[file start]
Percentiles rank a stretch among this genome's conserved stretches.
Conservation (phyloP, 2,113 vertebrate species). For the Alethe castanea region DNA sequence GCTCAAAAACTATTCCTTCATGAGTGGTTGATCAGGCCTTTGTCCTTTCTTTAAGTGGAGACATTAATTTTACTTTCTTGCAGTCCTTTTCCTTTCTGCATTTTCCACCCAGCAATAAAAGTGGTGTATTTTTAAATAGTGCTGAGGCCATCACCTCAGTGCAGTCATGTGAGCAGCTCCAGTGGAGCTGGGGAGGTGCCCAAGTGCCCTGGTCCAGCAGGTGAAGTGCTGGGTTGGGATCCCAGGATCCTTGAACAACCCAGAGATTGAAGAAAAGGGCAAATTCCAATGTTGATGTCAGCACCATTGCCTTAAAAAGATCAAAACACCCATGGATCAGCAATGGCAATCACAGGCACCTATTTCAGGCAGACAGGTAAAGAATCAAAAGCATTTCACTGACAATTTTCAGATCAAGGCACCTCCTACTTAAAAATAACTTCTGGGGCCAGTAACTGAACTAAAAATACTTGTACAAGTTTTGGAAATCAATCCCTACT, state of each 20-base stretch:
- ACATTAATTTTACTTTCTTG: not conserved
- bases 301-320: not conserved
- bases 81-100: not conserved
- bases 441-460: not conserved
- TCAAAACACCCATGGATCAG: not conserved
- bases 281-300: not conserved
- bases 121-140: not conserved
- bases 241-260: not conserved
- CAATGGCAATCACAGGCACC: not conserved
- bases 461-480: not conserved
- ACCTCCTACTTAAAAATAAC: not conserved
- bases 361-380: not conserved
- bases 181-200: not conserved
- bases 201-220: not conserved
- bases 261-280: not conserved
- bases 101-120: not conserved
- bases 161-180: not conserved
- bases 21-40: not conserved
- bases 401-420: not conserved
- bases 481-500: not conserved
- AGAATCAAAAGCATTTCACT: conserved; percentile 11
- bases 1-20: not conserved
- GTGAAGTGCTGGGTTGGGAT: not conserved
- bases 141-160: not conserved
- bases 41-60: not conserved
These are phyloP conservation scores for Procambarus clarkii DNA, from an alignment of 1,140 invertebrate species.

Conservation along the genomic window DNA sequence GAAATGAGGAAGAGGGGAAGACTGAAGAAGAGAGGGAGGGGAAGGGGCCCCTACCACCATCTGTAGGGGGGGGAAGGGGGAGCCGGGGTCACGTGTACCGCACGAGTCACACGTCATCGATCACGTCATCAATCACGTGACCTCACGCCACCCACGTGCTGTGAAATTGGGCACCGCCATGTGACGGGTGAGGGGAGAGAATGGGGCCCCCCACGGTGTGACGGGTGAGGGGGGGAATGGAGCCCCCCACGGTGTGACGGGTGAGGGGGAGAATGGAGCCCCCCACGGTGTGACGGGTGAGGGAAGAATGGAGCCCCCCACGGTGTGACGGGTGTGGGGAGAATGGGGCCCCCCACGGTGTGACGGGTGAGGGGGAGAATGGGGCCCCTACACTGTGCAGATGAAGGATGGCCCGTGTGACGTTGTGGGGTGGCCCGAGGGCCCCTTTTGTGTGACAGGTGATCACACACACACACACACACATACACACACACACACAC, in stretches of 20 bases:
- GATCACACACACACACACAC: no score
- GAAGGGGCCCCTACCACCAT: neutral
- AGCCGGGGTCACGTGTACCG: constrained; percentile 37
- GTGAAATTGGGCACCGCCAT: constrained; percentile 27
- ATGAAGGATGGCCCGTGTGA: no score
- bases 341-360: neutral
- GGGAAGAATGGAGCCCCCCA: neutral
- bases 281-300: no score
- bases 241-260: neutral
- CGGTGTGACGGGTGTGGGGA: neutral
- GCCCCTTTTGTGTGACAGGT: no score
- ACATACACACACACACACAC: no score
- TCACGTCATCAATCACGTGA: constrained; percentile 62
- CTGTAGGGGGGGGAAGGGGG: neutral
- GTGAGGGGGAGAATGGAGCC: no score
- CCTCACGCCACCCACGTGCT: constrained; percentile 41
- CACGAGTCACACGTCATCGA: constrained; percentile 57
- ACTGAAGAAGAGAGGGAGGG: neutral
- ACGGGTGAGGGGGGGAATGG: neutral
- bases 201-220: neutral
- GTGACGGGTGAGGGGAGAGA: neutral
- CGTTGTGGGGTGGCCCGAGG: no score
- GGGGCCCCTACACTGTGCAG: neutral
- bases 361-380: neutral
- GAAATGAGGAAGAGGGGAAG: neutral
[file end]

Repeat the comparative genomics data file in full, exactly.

Percentiles rank a stretch among this genome's conserved stretches.
Conservation (phyloP, 2,113 vertebrate species). For the Alethe castanea region DNA sequence GCTCAAAAACTATTCCTTCATGAGTGGTTGATCAGGCCTTTGTCCTTTCTTTAAGTGGAGACATTAATTTTACTTTCTTGCAGTCCTTTTCCTTTCTGCATTTTCCACCCAGCAATAAAAGTGGTGTATTTTTAAATAGTGCTGAGGCCATCACCTCAGTGCAGTCATGTGAGCAGCTCCAGTGGAGCTGGGGAGGTGCCCAAGTGCCCTGGTCCAGCAGGTGAAGTGCTGGGTTGGGATCCCAGGATCCTTGAACAACCCAGAGATTGAAGAAAAGGGCAAATTCCAATGTTGATGTCAGCACCATTGCCTTAAAAAGATCAAAACACCCATGGATCAGCAATGGCAATCACAGGCACCTATTTCAGGCAGACAGGTAAAGAATCAAAAGCATTTCACTGACAATTTTCAGATCAAGGCACCTCCTACTTAAAAATAACTTCTGGGGCCAGTAACTGAACTAAAAATACTTGTACAAGTTTTGGAAATCAATCCCTACT, state of each 20-base stretch:
- ACATTAATTTTACTTTCTTG: not conserved
- bases 301-320: not conserved
- bases 81-100: not conserved
- bases 441-460: not conserved
- TCAAAACACCCATGGATCAG: not conserved
- bases 281-300: not conserved
- bases 121-140: not conserved
- bases 241-260: not conserved
- CAATGGCAATCACAGGCACC: not conserved
- bases 461-480: not conserved
- ACCTCCTACTTAAAAATAAC: not conserved
- bases 361-380: not conserved
- bases 181-200: not conserved
- bases 201-220: not conserved
- bases 261-280: not conserved
- bases 101-120: not conserved
- bases 161-180: not conserved
- bases 21-40: not conserved
- bases 401-420: not conserved
- bases 481-500: not conserved
- AGAATCAAAAGCATTTCACT: conserved; percentile 11
- bases 1-20: not conserved
- GTGAAGTGCTGGGTTGGGAT: not conserved
- bases 141-160: not conserved
- bases 41-60: not conserved
These are phyloP conservation scores for Procambarus clarkii DNA, from an alignment of 1,140 invertebrate species.

Conservation along the genomic window DNA sequence GAAATGAGGAAGAGGGGAAGACTGAAGAAGAGAGGGAGGGGAAGGGGCCCCTACCACCATCTGTAGGGGGGGGAAGGGGGAGCCGGGGTCACGTGTACCGCACGAGTCACACGTCATCGATCACGTCATCAATCACGTGACCTCACGCCACCCACGTGCTGTGAAATTGGGCACCGCCATGTGACGGGTGAGGGGAGAGAATGGGGCCCCCCACGGTGTGACGGGTGAGGGGGGGAATGGAGCCCCCCACGGTGTGACGGGTGAGGGGGAGAATGGAGCCCCCCACGGTGTGACGGGTGAGGGAAGAATGGAGCCCCCCACGGTGTGACGGGTGTGGGGAGAATGGGGCCCCCCACGGTGTGACGGGTGAGGGGGAGAATGGGGCCCCTACACTGTGCAGATGAAGGATGGCCCGTGTGACGTTGTGGGGTGGCCCGAGGGCCCCTTTTGTGTGACAGGTGATCACACACACACACACACACATACACACACACACACAC, in stretches of 20 bases:
- GATCACACACACACACACAC: no score
- GAAGGGGCCCCTACCACCAT: neutral
- AGCCGGGGTCACGTGTACCG: constrained; percentile 37
- GTGAAATTGGGCACCGCCAT: constrained; percentile 27
- ATGAAGGATGGCCCGTGTGA: no score
- bases 341-360: neutral
- GGGAAGAATGGAGCCCCCCA: neutral
- bases 281-300: no score
- bases 241-260: neutral
- CGGTGTGACGGGTGTGGGGA: neutral
- GCCCCTTTTGTGTGACAGGT: no score
- ACATACACACACACACACAC: no score
- TCACGTCATCAATCACGTGA: constrained; percentile 62
- CTGTAGGGGGGGGAAGGGGG: neutral
- GTGAGGGGGAGAATGGAGCC: no score
- CCTCACGCCACCCACGTGCT: constrained; percentile 41
- CACGAGTCACACGTCATCGA: constrained; percentile 57
- ACTGAAGAAGAGAGGGAGGG: neutral
- ACGGGTGAGGGGGGGAATGG: neutral
- bases 201-220: neutral
- GTGACGGGTGAGGGGAGAGA: neutral
- CGTTGTGGGGTGGCCCGAGG: no score
- GGGGCCCCTACACTGTGCAG: neutral
- bases 361-380: neutral
- GAAATGAGGAAGAGGGGAAG: neutral